Facebook Pixel

SPF: What Do All Of The Numbers Mean?

By HERWriter
Rate This

You know the feeling. The sunscreen aisle in the drugstore appears to be growing out of control with new types and SPF numbers every year. Recently the New York Times reported how sunscreen protection numbers have finally made it to the triple digits. SPF 100 is now available by Neutrogena beating Banana Boat which last year brought out their SPF 85 skin spray.

The SPF number is not an indicator of the percent of protection which can mislead people into thinking they are more protected than they are. SPF stands for Sun Protection Factor which indicates how much protection one receives from the UVB (ultraviolet B) sunburn causing radiation.

If a person would normally develop a sunburn in 15 minutes, SPF 15 in theory gives you 15 times more protection or up to 3 ½ hours without burning. However, people usually do not put on enough sunscreen, water or sweat may wash it away or clothes can rub it off so, in reality, we are not adequately protected for nearly that long.

The SPF number only refers to UVB protection not UVA radiation protection which until recently wasn’t available in sunscreens. Both types of radiation are thought to contribute to skin cancer but UVA affects premature aging and wrinkling as well.

The SPF 100 product seems enticing because it is capable of blocking 99% of the UVB rays however SPF 50 blocks 98% and SPF 30 blocks 96.7%. The key is to reapply in appropriate amounts much more frequently than we do.

Newer sunscreens contain products to block both UVB and UVA rays making them worth looking into. Neutrogena’s Helioplex contains Avobenzone and Oxybenzone and other sunscreens labeled “Broad spectrum” may have products like Parazol 1789, zinc oxide, titanium oxide or Anthelios SX to block UVA rays.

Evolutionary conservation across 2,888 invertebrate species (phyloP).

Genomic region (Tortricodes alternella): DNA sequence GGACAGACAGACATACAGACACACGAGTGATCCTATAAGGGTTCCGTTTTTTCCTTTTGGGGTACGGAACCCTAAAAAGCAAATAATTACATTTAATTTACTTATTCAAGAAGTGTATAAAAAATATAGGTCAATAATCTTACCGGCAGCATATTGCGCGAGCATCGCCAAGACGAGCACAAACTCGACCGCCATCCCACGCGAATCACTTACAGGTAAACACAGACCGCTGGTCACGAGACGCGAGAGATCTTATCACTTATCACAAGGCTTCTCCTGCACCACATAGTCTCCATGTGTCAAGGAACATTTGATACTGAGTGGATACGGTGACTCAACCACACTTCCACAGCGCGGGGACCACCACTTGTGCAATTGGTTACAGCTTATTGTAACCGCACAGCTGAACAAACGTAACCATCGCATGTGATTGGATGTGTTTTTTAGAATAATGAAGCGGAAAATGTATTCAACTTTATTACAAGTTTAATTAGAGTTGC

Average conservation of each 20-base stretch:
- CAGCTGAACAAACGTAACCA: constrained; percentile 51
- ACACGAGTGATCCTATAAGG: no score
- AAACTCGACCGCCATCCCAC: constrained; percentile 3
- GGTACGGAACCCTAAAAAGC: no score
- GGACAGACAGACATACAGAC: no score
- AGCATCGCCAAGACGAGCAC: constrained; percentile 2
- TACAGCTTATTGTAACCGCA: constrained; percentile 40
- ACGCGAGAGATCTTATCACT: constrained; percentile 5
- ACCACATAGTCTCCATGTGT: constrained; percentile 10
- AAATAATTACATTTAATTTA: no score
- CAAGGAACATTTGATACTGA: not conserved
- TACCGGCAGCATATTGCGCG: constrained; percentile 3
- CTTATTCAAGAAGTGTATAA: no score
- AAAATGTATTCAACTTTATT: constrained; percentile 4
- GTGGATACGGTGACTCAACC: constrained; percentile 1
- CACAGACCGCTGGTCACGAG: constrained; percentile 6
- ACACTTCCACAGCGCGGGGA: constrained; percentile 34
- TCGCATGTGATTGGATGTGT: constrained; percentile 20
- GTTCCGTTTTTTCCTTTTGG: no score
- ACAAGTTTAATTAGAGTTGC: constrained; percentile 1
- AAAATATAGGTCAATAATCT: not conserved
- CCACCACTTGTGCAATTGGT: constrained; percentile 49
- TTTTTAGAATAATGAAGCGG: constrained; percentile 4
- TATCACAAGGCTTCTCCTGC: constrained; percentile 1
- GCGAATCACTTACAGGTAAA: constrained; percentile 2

Tips for Buying and Using Sunscreen:

1. Buy brands that are above SPF 30 but SPF 100 is probably unnecessary. Use sunscreen 365 days a year, not just in summer.

2. Apply the equivalent of a “shot” glass or a full ounce to all exposed areas and reapply every 2-4 hrs. This means buying a lot more tubes of sunscreen and not just spreading it on once assuming you are protected. Using the type that look like a giant “Chapstick” can make it more convenient to reapply to face and lips more frequently.

3. Wear hats and other sunscreen blocking style clothes when you know you will be exposed to the sun for long periods.

4. Stay out of the sun during the hot part of the day 11a.m. - 3 p.m.

5. Do regular skin checks using the mirror or another person to check your back. Check out anything suspicious with a dermatologist.




Michele is an R.N. freelance writer with a special interest in woman’s healthcare and quality of care issues. Other articles by Michele can be read at http://www.helium.com/users/487540/show_articles

Add a Comment2 Comments

EmpowHER Guest

i really , i mean really appriciate your article. God Bless ya dear, i read it word by word. Thanks :X I love U

September 18, 2011 - 11:45am

My son body surfs in the ocean so using sunscreen is very difficult. There are a number of styles of sunscreen shirts that I highly reccommend and that is what I have him wear at the beach. This is the link to LL bean but surf shops sell the kinds too that can be worn in the water.


May 24, 2009 - 8:22pm
Enter the characters shown in the image.
By submitting this form, you agree to EmpowHER's terms of service and privacy policy
Add a Comment

We value and respect our HERWriters' experiences, but everyone is different. Many of our writers are speaking from personal experience, and what's worked for them may not work for you. Their articles are not a substitute for medical advice, although we hope you can gain knowledge from their insight.